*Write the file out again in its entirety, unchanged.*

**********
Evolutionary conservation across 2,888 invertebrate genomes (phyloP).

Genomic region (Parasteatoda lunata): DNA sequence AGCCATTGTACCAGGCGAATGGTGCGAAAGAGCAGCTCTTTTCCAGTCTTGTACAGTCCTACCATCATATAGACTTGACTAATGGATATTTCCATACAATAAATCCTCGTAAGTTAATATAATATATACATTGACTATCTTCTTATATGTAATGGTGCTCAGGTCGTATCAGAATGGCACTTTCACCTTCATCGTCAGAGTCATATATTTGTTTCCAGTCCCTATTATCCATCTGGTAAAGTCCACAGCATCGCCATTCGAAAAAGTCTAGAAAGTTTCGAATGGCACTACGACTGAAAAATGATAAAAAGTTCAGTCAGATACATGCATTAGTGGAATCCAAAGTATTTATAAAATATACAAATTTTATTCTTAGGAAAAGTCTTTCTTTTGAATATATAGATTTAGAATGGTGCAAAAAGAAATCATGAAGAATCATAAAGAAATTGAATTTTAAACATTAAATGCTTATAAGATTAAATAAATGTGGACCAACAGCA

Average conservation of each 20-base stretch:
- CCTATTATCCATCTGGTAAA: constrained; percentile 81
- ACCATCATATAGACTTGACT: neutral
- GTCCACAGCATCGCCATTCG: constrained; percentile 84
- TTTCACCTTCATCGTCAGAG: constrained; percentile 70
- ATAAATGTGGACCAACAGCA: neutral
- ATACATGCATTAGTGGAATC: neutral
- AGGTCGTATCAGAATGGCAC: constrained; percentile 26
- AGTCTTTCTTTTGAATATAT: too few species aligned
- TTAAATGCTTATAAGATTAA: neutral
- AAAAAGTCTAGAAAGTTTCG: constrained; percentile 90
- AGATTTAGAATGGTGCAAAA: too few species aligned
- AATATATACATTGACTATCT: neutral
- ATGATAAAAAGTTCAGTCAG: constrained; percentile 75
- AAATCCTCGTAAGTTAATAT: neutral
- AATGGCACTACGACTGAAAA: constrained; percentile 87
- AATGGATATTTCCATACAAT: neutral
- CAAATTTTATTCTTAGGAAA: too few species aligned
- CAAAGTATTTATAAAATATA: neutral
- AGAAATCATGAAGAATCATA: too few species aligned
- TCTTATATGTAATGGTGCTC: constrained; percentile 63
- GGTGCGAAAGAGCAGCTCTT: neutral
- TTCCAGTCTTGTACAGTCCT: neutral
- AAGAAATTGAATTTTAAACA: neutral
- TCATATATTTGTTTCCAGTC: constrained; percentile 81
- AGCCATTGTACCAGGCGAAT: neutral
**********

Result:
Evolutionary conservation across 2,888 invertebrate genomes (phyloP).

Genomic region (Parasteatoda lunata): DNA sequence AGCCATTGTACCAGGCGAATGGTGCGAAAGAGCAGCTCTTTTCCAGTCTTGTACAGTCCTACCATCATATAGACTTGACTAATGGATATTTCCATACAATAAATCCTCGTAAGTTAATATAATATATACATTGACTATCTTCTTATATGTAATGGTGCTCAGGTCGTATCAGAATGGCACTTTCACCTTCATCGTCAGAGTCATATATTTGTTTCCAGTCCCTATTATCCATCTGGTAAAGTCCACAGCATCGCCATTCGAAAAAGTCTAGAAAGTTTCGAATGGCACTACGACTGAAAAATGATAAAAAGTTCAGTCAGATACATGCATTAGTGGAATCCAAAGTATTTATAAAATATACAAATTTTATTCTTAGGAAAAGTCTTTCTTTTGAATATATAGATTTAGAATGGTGCAAAAAGAAATCATGAAGAATCATAAAGAAATTGAATTTTAAACATTAAATGCTTATAAGATTAAATAAATGTGGACCAACAGCA

Average conservation of each 20-base stretch:
- CCTATTATCCATCTGGTAAA: constrained; percentile 81
- ACCATCATATAGACTTGACT: neutral
- GTCCACAGCATCGCCATTCG: constrained; percentile 84
- TTTCACCTTCATCGTCAGAG: constrained; percentile 70
- ATAAATGTGGACCAACAGCA: neutral
- ATACATGCATTAGTGGAATC: neutral
- AGGTCGTATCAGAATGGCAC: constrained; percentile 26
- AGTCTTTCTTTTGAATATAT: too few species aligned
- TTAAATGCTTATAAGATTAA: neutral
- AAAAAGTCTAGAAAGTTTCG: constrained; percentile 90
- AGATTTAGAATGGTGCAAAA: too few species aligned
- AATATATACATTGACTATCT: neutral
- ATGATAAAAAGTTCAGTCAG: constrained; percentile 75
- AAATCCTCGTAAGTTAATAT: neutral
- AATGGCACTACGACTGAAAA: constrained; percentile 87
- AATGGATATTTCCATACAAT: neutral
- CAAATTTTATTCTTAGGAAA: too few species aligned
- CAAAGTATTTATAAAATATA: neutral
- AGAAATCATGAAGAATCATA: too few species aligned
- TCTTATATGTAATGGTGCTC: constrained; percentile 63
- GGTGCGAAAGAGCAGCTCTT: neutral
- TTCCAGTCTTGTACAGTCCT: neutral
- AAGAAATTGAATTTTAAACA: neutral
- TCATATATTTGTTTCCAGTC: constrained; percentile 81
- AGCCATTGTACCAGGCGAAT: neutral